Personally, I have a love/hate relationship with word-count goals. As I detail in this post, sometimes word-count goals can actually end up being counterproductive. But NaNo proves, in spades, that sometimes a solid word-count goal can revolutionize your writing process and your daily productivity. Lately, in an effort to maximize my own daily productivity, I’ve been implementing the strict but totally doable word count goal of 300 words per fifteen minutes. That’s 1,200 words per hour. Keep that up throughout November and you’ll need less than ninety minutes every day to reach that 50,000-word mark by the end of the month. Three hundred words every fifteen minutes is 100% feasible. You have to keep typing, of course, but that’s kind of the whole point. Keep moving forward, trust your instincts, trust your ability to revise (I recommend revising each day’s work at the beginning of the next day’s session–and, yes, even during the mad rush of NaNo). Writers often view NaNo as an extended sprint: achievable, but not a pace you can keep up all year ’round. Baloney! Most writers can totally keep up this level of consistent productivity all year around. Find a pace that works for you and keep at it, even after you’ve reached that 50,000 word mark. 

5. Turning Off Your Inner Critic

The founding principle of NaNoWriMo is productivity via forward progress. One of the most valuable byproducts of this is the necessity of turning off your inner critic. Let me tell you something: It is impossible to write 50,000 words in thirty days if your infernal internal editor is sitting on your shoulder the entire time. We’re going to discuss this more in a future post, but for now suffice it that the habits you learn during November–chief among them the ability to write quickly, as per above–are going to serve you well in the long run. Once you get into the groove where you’re writing along and shutting out your internal editor’s carping, pay attention to that feeling. That’s something you definitely want to carry with you in future months.

6. Connecting With Other Writers

One of the awesome byproducts of NaNoWriMo is the community. Sometimes it seems like every writer in the entire world is attending this month-long jamboree. (Although if you’re not, don’t feel bad. You and I will have virtual coffee together, all right?) It’s like a giant club that pulls writers out of their solitary lifestyles and into a whirlwind of commiseration and support. Sometimes, this extends even beyond the NaNo forums and the rest of the Internet community to real-life interaction, as shared with me on Twitter:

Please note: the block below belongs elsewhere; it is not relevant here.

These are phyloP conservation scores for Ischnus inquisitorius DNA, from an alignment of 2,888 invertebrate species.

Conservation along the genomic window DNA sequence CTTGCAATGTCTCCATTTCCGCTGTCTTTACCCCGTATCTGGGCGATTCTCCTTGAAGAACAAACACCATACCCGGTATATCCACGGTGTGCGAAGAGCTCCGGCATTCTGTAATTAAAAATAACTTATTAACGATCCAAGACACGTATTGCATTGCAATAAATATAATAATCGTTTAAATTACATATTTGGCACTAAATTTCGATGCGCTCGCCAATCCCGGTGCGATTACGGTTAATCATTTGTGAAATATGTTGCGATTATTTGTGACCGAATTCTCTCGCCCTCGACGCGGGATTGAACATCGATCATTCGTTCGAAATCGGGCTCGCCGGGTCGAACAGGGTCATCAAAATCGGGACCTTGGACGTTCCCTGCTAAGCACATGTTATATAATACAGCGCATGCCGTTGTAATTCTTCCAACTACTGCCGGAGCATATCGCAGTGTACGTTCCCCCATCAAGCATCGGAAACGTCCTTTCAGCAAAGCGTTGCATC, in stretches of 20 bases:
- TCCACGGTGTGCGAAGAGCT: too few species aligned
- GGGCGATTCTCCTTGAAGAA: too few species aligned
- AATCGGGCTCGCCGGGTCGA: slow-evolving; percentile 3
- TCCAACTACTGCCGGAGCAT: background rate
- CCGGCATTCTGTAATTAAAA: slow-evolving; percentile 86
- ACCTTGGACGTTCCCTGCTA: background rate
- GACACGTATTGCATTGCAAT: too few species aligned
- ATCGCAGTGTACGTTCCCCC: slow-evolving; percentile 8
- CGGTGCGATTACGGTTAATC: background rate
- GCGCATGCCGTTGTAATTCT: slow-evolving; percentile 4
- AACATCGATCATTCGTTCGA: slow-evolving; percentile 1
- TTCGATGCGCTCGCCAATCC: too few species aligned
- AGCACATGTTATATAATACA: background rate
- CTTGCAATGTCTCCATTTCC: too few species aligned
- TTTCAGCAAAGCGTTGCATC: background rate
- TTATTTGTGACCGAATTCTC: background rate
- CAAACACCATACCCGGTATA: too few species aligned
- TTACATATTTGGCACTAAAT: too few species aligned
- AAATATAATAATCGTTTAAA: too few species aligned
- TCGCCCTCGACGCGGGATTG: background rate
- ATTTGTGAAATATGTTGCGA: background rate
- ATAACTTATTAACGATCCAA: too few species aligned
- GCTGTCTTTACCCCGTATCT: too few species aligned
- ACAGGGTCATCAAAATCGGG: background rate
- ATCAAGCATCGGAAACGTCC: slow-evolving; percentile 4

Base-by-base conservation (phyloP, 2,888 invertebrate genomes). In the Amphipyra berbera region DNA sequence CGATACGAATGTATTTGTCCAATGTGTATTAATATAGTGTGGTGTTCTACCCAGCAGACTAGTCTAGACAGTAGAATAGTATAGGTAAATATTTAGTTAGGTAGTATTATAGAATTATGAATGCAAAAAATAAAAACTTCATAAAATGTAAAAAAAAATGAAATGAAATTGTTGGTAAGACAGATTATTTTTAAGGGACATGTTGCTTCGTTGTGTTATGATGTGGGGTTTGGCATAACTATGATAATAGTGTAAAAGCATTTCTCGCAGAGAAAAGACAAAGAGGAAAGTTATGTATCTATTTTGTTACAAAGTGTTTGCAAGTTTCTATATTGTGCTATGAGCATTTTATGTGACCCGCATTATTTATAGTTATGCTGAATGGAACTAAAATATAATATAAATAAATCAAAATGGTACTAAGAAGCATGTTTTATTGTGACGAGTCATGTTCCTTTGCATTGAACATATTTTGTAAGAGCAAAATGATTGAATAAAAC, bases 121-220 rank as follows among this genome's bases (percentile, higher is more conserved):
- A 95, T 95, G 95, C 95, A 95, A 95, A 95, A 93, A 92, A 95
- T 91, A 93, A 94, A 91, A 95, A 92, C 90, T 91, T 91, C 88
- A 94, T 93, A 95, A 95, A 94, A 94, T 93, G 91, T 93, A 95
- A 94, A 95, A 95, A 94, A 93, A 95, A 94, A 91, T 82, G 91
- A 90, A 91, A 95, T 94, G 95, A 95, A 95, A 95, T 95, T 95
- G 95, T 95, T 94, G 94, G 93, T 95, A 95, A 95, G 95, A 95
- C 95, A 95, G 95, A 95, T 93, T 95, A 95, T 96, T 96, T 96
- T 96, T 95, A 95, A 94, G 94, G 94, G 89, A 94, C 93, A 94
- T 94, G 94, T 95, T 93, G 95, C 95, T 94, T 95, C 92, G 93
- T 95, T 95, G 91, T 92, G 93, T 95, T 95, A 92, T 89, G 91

Don’t lose that. Take the friends you’ve made during NaNo and share the writing life with them all year long. And even if you’re not participating in NaNo (and therefore, we can assume, friendless–kidding, kidding!), take this as a spur to get yourself out there into Social Media Land and meet some fellow authors with whom to share the blessings and burdens of the writing life.

7. Finishing Books

Finally, and perhaps most importantly, NaNoWriMo provides you the opportunity to learn that most important of all writing skills: finishing booksEven if you aren’t finished with your book after 50,000 words, you’re not going to quit, right? Thanks to the siren call of shiny new story ideas, the discouragement that often comes with the long haul of writing an entire novel, and just the general distractions of life–learning how to finish novels can be an uphill battle.

And, yes, it is a learned skill. It’s a habit we must inculcate. Once you do get into the habit of finishing books, you will have the benefit of a proven track record to look back on whenever discouragement or distraction hits you afresh. You finished before, you can finish again! Even better, a finished book is a book you can share–with agents, editors, and readers. That’s definitely a habit worth enforcing the entire year through.

If you feel like you may be struggling with any of these important habits in your writing life, then NaNoWriMo is a tremendous opportunity to up the stakes and learn how to put them into practice in your life. Remember: This isn’t about having an awesome November. This is about having an awesome rest of your writing life!

Wordplayers, tell me your opinion! Will you be participating in NaNoWriMo this year? Why or why not? Tell me in the comments!

7 Ways to Use NaNoWriMo to Make You a Better Writer All Year Long

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About K.M. Weiland | @KMWeiland

K.M. Weiland is the award-winning and internationally-published author of the acclaimed writing guides Outlining Your Novel, Structuring Your Novel, and Creating Character Arcs. A native of western Nebraska, she writes historical and fantasy novels and mentors authors on her award-winning website Helping Writers Become Authors.


  1. I am going to do it this year, and one big plus I see is that LOTS of friends — not just those who are serious about writing all the time — will be participating. All the more support to keep me in line!

  2. Susi Franco says

    I am leaning hard in the direction of “DO IT!”. Not entirely sure about a huge family trip out of state for T-Giving, plans seemed stymied right now so as soon as I know the status of that, I can commit. I work as a professional fine artist, too, and from now through 2nd wk of Dec is heavy traffic for me, so it would mean a loss of income to do NaNo. 🙁 I won’t commit to it unless I’m dead certain I have the space to complete the goals, so jury’s still out but not for much longer…..I’ve been intrigued by this project since I first learned of it two years ago.

    • K.M. Weiland | @KMWeiland says

      Very smart to consider the consequences before committing. NaNo’s founders deliberately chose November *because* it’s such traditionally busy month. If you can write 50k in November, you can do it any month of the year! But just because you *can* make it work doesn’t always mean you *should.*

  3. I told you I would read this and here I am. Now, these kind of deserves a long reply :p

    Agreed with everything you said. And thank you. I hope good results are awaiting for all of us!

    NaNoWriMo can save a writing career (I know that now), for those authors who do not know so. My experience was this:

    After finishing my first novel, I was in cloud nine, so proud of myself and amazed at my own skills. I thought finishing a novel was an impossible task for me before and I felt depressed every time I walked into a bookstore, for certainly I was no real writer if I couldn´t get myself to finish a novel as I wanted to. But one day I did. And I was happy. Very much so.